Monday, November 21, 2011
Women at Sea: The Sinkable Margaret Fuller
That is my favorite quote from the writer whose byline was simply “Margaret”. Born Sarah Margaret Fuller in Cambridge, Massachusetts in May of 1810, she would go on to become a shining light in what is now known as the transcendentalist literary movement along with men like Ralph Waldo Emerson who was a close friend. Fuller is also credited with being one of the first women’s rights advocates and has been called an inspiration by later women in the women’s rights movement including Susan B. Anthony. On the flip side, she was vilified as a harpy by others; Nathaniel Hawthorne, it must be admitted perhaps one of America’s most misogynist authors, modeled his Hester Prynne on Fuller. In particular he noted that both women shared “… very peculiar thinking on the whole race of womanhood.” Fuller herself was more impressed with the idea of womanhood than with individual women. She would achieve quite a bit in her short life, but she opined that most women weren’t up to the pursuit of literary greatness.
It is not, however, Fuller’s life with which I am concerned. You can read more about that here or here. This post will focus on her odd and ultimately tragic death at sea on July 19, 1850.
Fuller had gone to Europe in 1846 as the first female foreign correspondent for the New York Tribune. In Britain, she met the then exiled leader of the Italian revolution, Giuseppe Mazzini. Enthralled, in her usual fashion, by the concept of the rebellion, she followed Mazzini when he returned to Italy. There she met the former Marquis Giovanni Angelo Ossoli and the two promptly set up house together in Florence. Though scholarly debate continues to this day as to whether or not Fuller was ever legally the Marquise Ossoli, many biographers tacked her lover’s name onto Fuller’s own (particularly Julia Ward Howe whose work on Fuller is available online). Regardless, the two had a son, Angelo Eugene Philip Ossoli known as Angelino, in September of 1848.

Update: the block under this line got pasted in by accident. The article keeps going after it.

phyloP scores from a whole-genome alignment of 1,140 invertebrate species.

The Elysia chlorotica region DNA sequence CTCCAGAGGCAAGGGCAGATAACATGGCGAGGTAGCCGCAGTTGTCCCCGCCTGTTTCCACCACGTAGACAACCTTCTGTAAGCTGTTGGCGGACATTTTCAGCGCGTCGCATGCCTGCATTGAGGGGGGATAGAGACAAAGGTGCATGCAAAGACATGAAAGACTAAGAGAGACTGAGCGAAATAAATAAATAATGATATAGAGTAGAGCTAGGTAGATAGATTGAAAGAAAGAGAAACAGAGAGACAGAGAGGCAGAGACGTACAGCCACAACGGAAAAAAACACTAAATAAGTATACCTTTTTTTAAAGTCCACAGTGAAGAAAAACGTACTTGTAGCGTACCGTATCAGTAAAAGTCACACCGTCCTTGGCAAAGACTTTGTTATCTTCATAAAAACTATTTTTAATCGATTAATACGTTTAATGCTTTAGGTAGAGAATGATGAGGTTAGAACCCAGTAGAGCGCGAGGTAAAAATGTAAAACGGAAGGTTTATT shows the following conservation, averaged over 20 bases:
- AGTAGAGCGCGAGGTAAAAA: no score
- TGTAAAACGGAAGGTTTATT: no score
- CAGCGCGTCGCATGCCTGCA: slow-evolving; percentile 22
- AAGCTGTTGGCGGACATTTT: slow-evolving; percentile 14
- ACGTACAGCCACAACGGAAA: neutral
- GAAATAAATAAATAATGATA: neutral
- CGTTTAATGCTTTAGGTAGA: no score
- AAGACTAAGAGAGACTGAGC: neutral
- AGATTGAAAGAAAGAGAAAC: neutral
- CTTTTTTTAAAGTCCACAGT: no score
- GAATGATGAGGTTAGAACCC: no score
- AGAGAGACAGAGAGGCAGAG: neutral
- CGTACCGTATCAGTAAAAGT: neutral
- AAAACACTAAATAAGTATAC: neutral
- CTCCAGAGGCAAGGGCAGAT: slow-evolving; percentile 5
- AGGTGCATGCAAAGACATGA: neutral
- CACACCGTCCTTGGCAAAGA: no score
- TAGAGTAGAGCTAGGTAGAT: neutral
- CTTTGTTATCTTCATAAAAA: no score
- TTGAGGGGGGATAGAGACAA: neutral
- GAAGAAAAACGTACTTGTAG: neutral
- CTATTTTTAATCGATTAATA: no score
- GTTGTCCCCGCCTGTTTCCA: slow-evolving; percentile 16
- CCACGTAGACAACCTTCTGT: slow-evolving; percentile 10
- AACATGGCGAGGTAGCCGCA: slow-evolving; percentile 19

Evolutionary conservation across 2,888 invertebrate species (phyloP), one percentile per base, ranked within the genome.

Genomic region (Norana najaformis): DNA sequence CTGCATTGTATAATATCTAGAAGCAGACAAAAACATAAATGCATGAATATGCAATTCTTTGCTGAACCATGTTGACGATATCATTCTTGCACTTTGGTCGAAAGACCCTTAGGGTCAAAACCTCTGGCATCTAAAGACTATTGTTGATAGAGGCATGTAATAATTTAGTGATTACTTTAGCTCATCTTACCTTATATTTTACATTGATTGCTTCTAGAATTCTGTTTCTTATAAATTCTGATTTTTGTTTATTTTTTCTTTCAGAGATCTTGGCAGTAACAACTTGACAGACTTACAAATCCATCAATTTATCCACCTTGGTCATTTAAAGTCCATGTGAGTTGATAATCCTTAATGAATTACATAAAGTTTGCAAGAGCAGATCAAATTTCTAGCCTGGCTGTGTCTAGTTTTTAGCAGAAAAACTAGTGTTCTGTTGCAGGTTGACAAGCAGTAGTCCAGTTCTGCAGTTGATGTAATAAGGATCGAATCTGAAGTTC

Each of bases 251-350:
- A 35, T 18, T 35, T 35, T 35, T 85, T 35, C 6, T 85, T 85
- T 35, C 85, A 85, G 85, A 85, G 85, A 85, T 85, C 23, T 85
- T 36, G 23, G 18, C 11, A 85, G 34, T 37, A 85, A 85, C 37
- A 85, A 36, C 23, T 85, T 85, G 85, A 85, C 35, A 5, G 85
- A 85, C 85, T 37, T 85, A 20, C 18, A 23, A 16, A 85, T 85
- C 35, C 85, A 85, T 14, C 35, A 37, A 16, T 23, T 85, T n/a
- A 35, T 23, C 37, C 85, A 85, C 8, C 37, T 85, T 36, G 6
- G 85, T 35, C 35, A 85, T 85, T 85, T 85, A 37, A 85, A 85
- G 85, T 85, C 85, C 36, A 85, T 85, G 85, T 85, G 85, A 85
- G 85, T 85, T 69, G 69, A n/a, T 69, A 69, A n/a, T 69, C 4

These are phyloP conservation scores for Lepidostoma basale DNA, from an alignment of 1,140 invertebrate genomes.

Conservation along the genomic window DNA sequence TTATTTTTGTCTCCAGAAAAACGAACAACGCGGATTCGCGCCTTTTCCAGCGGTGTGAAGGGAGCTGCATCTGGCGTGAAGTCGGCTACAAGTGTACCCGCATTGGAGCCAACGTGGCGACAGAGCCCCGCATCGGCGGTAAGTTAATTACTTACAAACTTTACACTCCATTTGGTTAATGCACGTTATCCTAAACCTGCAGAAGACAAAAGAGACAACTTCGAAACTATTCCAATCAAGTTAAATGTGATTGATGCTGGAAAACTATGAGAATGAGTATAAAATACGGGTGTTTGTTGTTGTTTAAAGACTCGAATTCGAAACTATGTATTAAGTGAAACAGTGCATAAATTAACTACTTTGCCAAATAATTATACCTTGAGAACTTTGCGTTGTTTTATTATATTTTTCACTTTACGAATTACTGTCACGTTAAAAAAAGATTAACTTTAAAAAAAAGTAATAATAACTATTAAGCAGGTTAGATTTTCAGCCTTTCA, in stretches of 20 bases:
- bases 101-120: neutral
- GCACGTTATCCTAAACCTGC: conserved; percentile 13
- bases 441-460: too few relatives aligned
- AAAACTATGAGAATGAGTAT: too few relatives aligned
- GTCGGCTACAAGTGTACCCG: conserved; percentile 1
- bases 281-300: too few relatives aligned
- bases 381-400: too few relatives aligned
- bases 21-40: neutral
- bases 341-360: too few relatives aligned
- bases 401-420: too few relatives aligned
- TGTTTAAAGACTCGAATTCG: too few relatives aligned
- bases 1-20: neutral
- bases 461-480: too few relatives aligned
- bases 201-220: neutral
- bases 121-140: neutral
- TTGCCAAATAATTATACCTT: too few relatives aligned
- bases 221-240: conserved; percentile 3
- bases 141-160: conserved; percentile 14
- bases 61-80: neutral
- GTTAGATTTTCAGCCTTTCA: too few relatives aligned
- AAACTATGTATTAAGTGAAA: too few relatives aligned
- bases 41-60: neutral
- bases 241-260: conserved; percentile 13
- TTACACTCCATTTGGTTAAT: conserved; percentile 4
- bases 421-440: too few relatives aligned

Fuller and Ossoli backed Mazzini’s second bid at rebellion in 1849 but when the Pope returned to Rome from temporary exile in 1850, the couple had to pack up and hastily depart for fear of being jailed and possibly executed. They booked passage aboard the U.S. cargo freighter Elizabeth, bound for New York.
Elizabeth set sail on May 17. She appears to have been overloaded; her hold was packed with heavy Carrara marble in bulk form. The trip was slow and the captain, Seth Hasty, died of a smallpox outbreak aboard ship. Little Angelino also contracted the disease but was recovered by the time Elizabeth sighted the U.S. on July 19.
For reasons unknown, Elizabeth veered off course about 100 yards off Fire Island, New York, cracked her hull on a bar and began to sink immediately. This occurred around three in the morning and pandemonium quickly reigned aboard her. The first mate, who survived the wreck, remembered hurrying Fuller, Ossoli and their son up on deck and to the rail before leaping into the dark water. They did not follow him and he would later state his belief that Fuller wanted them to be left behind to die. Whatever the case, all three of the family members went down with Elizabeth, drowning within sight of land.
The story goes that local people appeared almost immediately on the beach with carts and wheelbarrows. They made no attempt to help those struggling toward land but instead began scavenging for valuables from the wreck. Henry David Thoreau, another close literary friend of Fullers, would journey to Fire Island to look for Fuller’s body. His search was in vain; only Angelino’s body was recovered. He lies buried now at Mount Auburn Cemetery in Cambridge under a monument to him and his parents.
The clues point to Fuller actually imagining herself dead at 40. She wrote home early in 1850 that she was “… absurdly fearful and various omens have combined to give me a dark feeling… It seems to me that my future upon earth will soon close… I have a vague expectation of some crisis – I know not what.” If dramatic death was what she hoped for, Fuller could not have engineered a more fitting ending to her “future upon earth”.
Poe said once “Humanity is divided into men, women and Margaret Fuller”. Considering his capacity for observing his fellow humans, we have to imagine that Edgar knew of what he spoke.
Header: Late 19th century engraving of Margaret Fuller